The Army inspector's report on the condition of the Hotel Cape May when it was taken over mentions, among other things, "almost uninhabitable." "Hotel kitchen equipment had been left without cleaning after last meal served 2 years before (1916). Refrigerators contained remnants of decayed meats, etc." For this the Government paid $ 8,250.00 per month in rent.
The Army lease ended August 4, 1919. In 1932, the Hotel Cape May was renamed The Admiral and in 1963, the hotel was renamed the Christian Admiral.
1908 Syracuse China Catalog
National Archives: Information on General Hospital #11 during WWI
Syracuse – detail photo only
White body with band border, topmarked in coin gold with a two-part shield, featuring the top of a lighthouse and three shells above it. The shield is flanked by sea creatures and a mermaid on a torse ribbon bar sits atop the shield. Banner curved below with "Hotel Cape May."
Maddock – matchstand
The Maddock Pottery Co. also produced this pattern. In the photos slideshow above, we've added a handsome matchstand with the Wanamaker backstamp as a complete image of the hotel's china that is unmarked as to manufacturer. However, we asked Larry Paul's opinion and he took the time to examine the pattern and shape detail-by-detail, and it's fascinating to see what he sees that the rest of us might miss:
"Based on three clues, I think the match holder/ashtray is a Maddock product rather than Syracuse.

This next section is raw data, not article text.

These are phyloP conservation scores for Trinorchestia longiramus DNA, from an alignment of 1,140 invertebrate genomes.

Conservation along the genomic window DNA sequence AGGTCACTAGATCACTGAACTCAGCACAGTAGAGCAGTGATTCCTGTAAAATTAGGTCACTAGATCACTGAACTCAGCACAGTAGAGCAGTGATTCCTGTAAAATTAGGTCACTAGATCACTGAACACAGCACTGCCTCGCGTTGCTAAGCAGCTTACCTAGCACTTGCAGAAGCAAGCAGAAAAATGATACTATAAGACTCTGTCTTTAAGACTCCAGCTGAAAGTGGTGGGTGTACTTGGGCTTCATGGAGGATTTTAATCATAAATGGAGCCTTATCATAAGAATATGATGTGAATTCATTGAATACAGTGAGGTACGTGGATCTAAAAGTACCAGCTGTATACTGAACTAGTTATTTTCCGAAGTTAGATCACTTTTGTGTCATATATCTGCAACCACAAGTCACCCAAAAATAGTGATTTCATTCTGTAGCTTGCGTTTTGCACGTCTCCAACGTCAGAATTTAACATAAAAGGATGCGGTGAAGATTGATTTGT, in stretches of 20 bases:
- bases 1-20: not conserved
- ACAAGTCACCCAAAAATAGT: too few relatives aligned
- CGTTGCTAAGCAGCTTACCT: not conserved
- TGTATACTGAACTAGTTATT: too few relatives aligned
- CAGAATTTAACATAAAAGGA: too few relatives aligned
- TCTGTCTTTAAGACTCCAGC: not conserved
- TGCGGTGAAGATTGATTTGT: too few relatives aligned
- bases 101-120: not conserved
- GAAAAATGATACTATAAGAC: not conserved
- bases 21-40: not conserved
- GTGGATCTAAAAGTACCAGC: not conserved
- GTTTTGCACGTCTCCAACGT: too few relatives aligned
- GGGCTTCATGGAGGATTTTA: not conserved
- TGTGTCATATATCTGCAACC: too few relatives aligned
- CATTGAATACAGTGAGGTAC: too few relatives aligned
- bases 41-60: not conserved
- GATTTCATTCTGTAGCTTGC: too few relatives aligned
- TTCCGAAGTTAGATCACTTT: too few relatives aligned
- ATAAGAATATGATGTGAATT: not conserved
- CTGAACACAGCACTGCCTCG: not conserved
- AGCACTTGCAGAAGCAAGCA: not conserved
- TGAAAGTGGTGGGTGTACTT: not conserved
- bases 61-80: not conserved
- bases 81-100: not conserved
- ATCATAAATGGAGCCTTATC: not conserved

- 1 – The Shape. I looked on WorthPoint for Syracuse "ashtray" and "match holder" and did not see any with the rectangular matchbox holder shape. They were all what is listed in the 1914 Syracuse catalog as the round "Empire" shape. The 1914 Syracuse catalog only shows this one match holder shape. I think this is the Maddock/Scammell "Regular Hooded" shape. It is shown in the 1917 Maddock catalog as photo 955. In the 1931 Scammell catalog it is photo 179. The Lamberton item has a slightly raised rectangular frame line, which, I think, shows at the top of the Hotel Cape May piece.
- 2 – The Scroll frame. I found an example in my ashtray photo files of another Maddock match holder that is decorated with the same scroll frame design.
- 3 – The Crest. When I went back to the 1914 Syracuse catalog and took a closer look at their Hotel Cape May logo, I noticed several details that differ from what is on this match holder. The mermaid is holding different items in her arms, and the arms are in different positions. The fish are fatter and the lighthouse rays are different. There are scrolls emerging from the bottom of the scroll, which are not on the china piece.
Wanamaker was a supplier of both Maddock and Syracuse, so that is not of any help with identity. I wonder if Wanamaker split the original Hotel Cape May order between Syracuse and Maddock? Because it was a summer operation only open about 6 weeks per year, and it was closed for a number of years, I don't think there would have been enough breakage to have ever required a china reorder."
ID and photos contributed by Larry Paul